Back at Driftsands yesterday. The average age of the moms there is much younger than Masi, because they were specifically targeted and invited by our partner group Driftsands Youth In Action.
Had an interesting discussion about “Positive Parenting” – which to me is just a fancy name for common sense 🙂
In other words, realising that your children learn by watching you, so being a good role model in terms of respect for others (especially respect for your child), kindness, calmness is so important. I emphasised ongoing, positive reinforcement from babyhood for the things they do right – rather than relying solely on punishment when they do wrong.
Most of our moms were not brought up that way themselves – so it’s not an easy shift to make. But they were all so open to it and enjoyed the materials I brought along for them to take home.
Distributed some lovely goodie bags containing baby essentials, magazines, books and toiletries which were donated from the lovely people at the Baby Sense Seminar which happened a little while ago. Felt like Christmas morning!
One of the points in my presentation was about ENJOYING being a mom. You can’t be a good parent if you don’t WANT to be one.
So I asked – “How many of you DON’T like being a mom?” Several hands went up. It didn’t mean AT ALL what I thought it did.
Why don’t you like being a mom?
“All the changing nappies, discipline, cooking, hard work…”
So would you like to give your child away to someone else? Stop being a mom? Have your old life back?
“No! Not at all!”
Hmmm… a conundrum then?
Not actually. Getting to the bottom of it, it turns out that it’s the ADMIN of parenthood that she doesn’t like, not the actual parenting bit.
We discussed that ALL jobs have admin we have to do that we don’t like. Let’s face it, nobody LOVES changing poo nappies or washing them by hand or surviving sleepless nights. But that is not actually the job of PARENTING.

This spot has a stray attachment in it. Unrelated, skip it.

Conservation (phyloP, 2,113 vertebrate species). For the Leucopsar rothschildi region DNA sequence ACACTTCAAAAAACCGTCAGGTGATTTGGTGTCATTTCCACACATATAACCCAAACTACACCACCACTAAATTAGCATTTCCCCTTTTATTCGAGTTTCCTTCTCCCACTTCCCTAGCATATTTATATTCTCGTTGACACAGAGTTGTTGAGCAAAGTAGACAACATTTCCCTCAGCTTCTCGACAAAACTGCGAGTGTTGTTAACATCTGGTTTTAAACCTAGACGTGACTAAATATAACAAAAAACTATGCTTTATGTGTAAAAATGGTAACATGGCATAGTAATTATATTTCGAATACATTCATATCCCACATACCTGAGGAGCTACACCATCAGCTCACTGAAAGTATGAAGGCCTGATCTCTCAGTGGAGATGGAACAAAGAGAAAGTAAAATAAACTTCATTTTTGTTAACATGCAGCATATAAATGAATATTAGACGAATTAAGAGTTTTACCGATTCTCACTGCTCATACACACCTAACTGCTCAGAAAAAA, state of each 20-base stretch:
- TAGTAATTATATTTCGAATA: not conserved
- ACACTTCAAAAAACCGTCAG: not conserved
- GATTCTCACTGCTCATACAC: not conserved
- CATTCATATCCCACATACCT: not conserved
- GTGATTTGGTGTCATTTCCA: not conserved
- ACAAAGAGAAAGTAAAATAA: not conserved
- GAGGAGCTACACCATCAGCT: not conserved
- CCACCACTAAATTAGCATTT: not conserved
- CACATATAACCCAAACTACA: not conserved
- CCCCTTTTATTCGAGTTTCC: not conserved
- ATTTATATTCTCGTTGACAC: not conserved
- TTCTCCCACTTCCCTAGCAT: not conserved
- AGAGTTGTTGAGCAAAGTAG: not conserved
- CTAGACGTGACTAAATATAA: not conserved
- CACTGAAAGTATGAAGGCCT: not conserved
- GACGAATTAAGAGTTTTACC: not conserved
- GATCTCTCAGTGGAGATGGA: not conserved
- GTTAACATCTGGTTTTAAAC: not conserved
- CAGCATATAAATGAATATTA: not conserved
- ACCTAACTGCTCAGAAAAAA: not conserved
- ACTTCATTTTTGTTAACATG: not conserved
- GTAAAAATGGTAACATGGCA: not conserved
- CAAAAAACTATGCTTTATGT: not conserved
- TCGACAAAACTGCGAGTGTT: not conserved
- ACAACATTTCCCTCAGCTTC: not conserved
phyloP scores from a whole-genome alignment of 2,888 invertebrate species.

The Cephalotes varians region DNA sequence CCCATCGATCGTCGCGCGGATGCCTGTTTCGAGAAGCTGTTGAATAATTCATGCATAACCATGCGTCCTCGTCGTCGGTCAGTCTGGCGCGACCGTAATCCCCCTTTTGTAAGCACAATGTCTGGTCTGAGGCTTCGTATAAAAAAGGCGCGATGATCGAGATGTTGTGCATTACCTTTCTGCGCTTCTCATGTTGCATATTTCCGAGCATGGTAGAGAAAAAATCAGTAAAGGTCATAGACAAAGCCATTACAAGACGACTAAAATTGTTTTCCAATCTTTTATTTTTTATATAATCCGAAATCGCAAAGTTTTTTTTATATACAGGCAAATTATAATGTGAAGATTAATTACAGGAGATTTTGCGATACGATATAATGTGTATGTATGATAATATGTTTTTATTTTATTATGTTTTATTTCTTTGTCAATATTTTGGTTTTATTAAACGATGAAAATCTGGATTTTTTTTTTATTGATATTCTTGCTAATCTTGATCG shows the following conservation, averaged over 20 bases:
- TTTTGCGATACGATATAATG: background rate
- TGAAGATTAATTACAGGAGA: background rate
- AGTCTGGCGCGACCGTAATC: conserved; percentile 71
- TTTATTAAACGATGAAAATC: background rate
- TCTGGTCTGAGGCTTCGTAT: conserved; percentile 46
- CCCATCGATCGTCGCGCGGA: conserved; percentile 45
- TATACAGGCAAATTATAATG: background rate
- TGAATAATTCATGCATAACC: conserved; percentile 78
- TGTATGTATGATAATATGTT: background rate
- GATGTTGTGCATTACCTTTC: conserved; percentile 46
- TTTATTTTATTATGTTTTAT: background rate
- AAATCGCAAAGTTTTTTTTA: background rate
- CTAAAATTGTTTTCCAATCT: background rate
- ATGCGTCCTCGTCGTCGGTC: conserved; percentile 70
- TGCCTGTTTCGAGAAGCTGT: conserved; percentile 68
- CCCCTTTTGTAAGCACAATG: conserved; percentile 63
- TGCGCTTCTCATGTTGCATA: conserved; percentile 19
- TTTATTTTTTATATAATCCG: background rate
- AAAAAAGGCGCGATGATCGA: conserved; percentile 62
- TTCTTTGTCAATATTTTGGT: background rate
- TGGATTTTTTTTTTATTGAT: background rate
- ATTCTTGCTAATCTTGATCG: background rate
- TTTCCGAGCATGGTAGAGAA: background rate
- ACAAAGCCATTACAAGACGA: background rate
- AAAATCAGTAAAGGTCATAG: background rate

Parenting is about growing good people. By loving and teaching and living and being together.
By making sure that everything you do reflects the person you want your child to be.
Changing nappies is just a small part of that. Like a surgeon who saves lives every day. That’s his REAL job. But he also has to fill in reports, do paperwork, manage his staff… ADMIN. Boring, necessary admin.
We don’t like to do it – but if we remember that our real job is so much bigger than that, then facing that next stinky nappy becomes easier.
Was VERY cool to see that mom in particular start thinking about herself differently.
On the topic of how we think of ourselves…
They spoke out so strongly about they way they are treated and spoken to in their community, for being teen moms.
Yoh, so you were FIFTEEN when you had him!
Oh, so you’re one of THOSE girls then?
You’re a mother now, you can’t wear that / say that / do that
The judgment they face made me angry. It hurt me to see the way their confidence has been knocked down, the way OTHER PEOPLE make them feel worthless and ashamed.
I may have sworn a bit. I told them to look around at their children (seriously, check out the gallery below to see the most delicious kidlets ever) – look at them! Healthy, happy, well-mannered and lovely.
That is an achievement. Growing good people is something to be proud of. They are making an important contribution to the world by sending out decent humans.
In their parenting and in their own lives, they have so much to be proud of. Facing untold crap from other people, getting their own lives back on track, surviving on zero money (NO CHILD SUPPORT GRANTS HERE, PEOPLE) – and carrying on. Surviving, persevering and succeeding. All while everyone around them is telling them they can’t and they never will.
I told them to be proud. To stand up to those people and hold their heads up high. If they KNOW they are good mothers, nobody has the right or the ability to bring them down.
Nobody had EVER told them that before.
That sucks, man.
But that’s why I’m there. I think it’s starting to work.